top of page


Memory motel, "#09: The Right to OBlivion - PART 3,"


Despite Eric’s desire to forget, his past relationship with Chris threatens to return…



Memory motel, "#08: The Right to OBlivion - PART 2,"


If forgetting helps us forgive, how will the internet’s relentless memory impact our ability to accept other people’s past crimes and mistakes?

Memory motel, "#07: The Right to OBlivion - PART 1,"


There is a freedom that comes with faking a death. The idea of shedding one’s skin and starting over is a tempting thought. But is it actually possible in the digital age, where one’s information is out there?

Memory motel, "#06: The WONDER YEARS,"

JULY 2016

The Wonder Years married the bewilderment of a child with the nostalgia of an adult; and for a generation, the TV show created by Carol Black and Neal Marlens is a time machine back to the sixties, youth and innocence. In today’s episode, we return to “The Wonder Years” with Carol Black and writer Titi Nguyen to reflect on childhood with the help of Kevin Arnold.

Memory motel, "#05: Court of Memory,"

JUNE 2016

In our daily lives, we often accept that our memories are poor, and eventually move on if our memories don’t exactly match up with another person’s. We often agree to disagree, but that’s not an option in court. And yet memory is as fragile and poor there as it is when we’re struggling to remember where we did have that second date. In “Court of Memory,” our host speaks with Nathan Brown, an exoneree, Karen Newirth, a Senior Staff Attorney from the Innocence Project, and Julia Shaw, author of The Memory Illusion, as he explores the high stakes of remembering in the criminal justice system.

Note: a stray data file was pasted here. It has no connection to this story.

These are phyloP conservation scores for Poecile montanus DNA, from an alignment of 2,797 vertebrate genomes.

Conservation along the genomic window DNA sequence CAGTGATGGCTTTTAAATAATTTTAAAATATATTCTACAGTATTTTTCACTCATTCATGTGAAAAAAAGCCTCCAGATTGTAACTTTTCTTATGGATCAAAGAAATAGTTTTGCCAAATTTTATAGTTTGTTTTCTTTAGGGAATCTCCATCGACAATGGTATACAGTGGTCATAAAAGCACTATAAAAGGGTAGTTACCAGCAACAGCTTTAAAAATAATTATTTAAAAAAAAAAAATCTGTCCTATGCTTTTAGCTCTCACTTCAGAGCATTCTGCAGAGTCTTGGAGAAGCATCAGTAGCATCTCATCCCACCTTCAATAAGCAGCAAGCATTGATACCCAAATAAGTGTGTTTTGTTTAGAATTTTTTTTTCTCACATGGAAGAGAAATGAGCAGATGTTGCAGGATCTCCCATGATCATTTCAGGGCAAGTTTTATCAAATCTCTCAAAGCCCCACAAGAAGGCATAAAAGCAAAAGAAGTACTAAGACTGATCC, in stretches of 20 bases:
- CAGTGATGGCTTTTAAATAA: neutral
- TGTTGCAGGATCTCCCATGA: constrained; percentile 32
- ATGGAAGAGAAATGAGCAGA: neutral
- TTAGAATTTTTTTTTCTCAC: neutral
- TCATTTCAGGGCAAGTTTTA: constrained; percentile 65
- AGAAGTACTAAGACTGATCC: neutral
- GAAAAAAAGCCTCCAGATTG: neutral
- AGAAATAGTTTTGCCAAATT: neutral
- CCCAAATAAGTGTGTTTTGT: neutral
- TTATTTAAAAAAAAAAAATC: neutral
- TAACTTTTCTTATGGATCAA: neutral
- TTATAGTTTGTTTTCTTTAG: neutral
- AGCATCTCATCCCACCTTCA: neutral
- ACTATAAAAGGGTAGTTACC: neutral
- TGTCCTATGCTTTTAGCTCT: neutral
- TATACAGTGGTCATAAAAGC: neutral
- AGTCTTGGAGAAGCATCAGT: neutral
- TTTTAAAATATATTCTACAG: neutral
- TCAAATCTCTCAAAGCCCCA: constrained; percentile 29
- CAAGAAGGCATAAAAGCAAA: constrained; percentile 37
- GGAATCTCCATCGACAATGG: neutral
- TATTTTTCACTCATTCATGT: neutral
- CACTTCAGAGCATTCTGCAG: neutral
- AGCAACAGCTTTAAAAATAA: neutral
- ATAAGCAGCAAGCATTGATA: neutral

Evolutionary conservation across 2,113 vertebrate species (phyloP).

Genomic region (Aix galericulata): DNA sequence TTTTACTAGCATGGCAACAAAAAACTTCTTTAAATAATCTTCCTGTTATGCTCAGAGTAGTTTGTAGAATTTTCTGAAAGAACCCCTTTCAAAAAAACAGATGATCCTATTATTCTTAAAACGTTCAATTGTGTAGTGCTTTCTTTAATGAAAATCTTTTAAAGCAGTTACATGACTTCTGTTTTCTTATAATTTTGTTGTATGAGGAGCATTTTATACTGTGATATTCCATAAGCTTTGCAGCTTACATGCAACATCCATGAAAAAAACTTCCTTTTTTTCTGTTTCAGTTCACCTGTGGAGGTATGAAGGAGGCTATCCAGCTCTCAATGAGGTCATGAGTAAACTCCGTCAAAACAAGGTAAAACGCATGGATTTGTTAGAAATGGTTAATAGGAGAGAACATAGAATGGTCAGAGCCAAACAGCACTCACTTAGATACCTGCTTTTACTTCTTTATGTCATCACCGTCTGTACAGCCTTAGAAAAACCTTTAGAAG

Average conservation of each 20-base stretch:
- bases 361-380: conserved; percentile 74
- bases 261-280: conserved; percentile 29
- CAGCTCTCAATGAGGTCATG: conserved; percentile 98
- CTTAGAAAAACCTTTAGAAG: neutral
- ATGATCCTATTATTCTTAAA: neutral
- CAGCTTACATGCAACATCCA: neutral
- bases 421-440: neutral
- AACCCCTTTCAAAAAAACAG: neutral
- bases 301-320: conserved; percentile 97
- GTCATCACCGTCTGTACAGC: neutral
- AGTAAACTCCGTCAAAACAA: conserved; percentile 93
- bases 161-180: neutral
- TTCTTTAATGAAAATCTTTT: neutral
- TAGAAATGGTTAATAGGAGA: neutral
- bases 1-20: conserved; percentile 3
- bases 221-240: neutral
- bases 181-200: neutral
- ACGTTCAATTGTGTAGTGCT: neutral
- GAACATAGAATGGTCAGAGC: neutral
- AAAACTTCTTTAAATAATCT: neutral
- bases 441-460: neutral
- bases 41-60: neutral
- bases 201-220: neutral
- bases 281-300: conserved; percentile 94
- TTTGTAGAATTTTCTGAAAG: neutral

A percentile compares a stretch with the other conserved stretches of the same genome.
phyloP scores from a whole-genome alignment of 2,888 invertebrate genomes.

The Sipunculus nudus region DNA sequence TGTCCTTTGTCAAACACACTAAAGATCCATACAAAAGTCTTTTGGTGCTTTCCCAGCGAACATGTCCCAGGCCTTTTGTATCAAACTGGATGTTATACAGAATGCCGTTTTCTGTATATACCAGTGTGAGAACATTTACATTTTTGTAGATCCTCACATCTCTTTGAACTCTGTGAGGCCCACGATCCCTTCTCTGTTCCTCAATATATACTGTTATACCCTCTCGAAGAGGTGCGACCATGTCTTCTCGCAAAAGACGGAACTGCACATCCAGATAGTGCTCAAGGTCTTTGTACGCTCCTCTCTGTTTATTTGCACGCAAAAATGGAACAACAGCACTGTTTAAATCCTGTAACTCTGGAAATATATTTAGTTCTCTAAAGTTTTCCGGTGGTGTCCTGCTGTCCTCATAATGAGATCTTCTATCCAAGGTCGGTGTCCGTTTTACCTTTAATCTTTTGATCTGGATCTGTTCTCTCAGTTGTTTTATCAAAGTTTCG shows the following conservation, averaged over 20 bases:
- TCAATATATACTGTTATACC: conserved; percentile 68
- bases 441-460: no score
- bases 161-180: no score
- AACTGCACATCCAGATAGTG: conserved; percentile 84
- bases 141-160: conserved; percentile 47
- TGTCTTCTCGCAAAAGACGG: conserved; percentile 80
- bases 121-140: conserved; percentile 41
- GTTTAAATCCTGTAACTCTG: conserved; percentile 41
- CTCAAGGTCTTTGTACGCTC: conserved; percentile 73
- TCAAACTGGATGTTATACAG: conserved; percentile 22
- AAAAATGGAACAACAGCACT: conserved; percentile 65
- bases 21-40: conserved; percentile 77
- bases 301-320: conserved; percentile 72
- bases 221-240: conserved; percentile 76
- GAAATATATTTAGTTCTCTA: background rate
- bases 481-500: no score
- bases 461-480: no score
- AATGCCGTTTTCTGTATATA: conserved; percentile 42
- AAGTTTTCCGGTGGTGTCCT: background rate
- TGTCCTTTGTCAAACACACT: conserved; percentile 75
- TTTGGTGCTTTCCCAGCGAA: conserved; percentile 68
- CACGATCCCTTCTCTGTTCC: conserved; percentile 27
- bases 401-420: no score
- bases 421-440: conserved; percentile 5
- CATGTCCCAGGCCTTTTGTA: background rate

Memory motel, "#04: Letters to the dead,"

MAy 2016

In the United States, the obituary article is reserved for the famous, to remember their greatest achievements and notable struggles. And if you’re not famous, the price of a public death notice ranges from $200 to $13,000. In Iceland, everyone gets an obituary, from the plumber to the president, free of charge with a maximum of 3,0000 characters. In “Letters to the Dead” we examine the art of obituary writing and what’s created for the living by remembering the dead.

bottom of page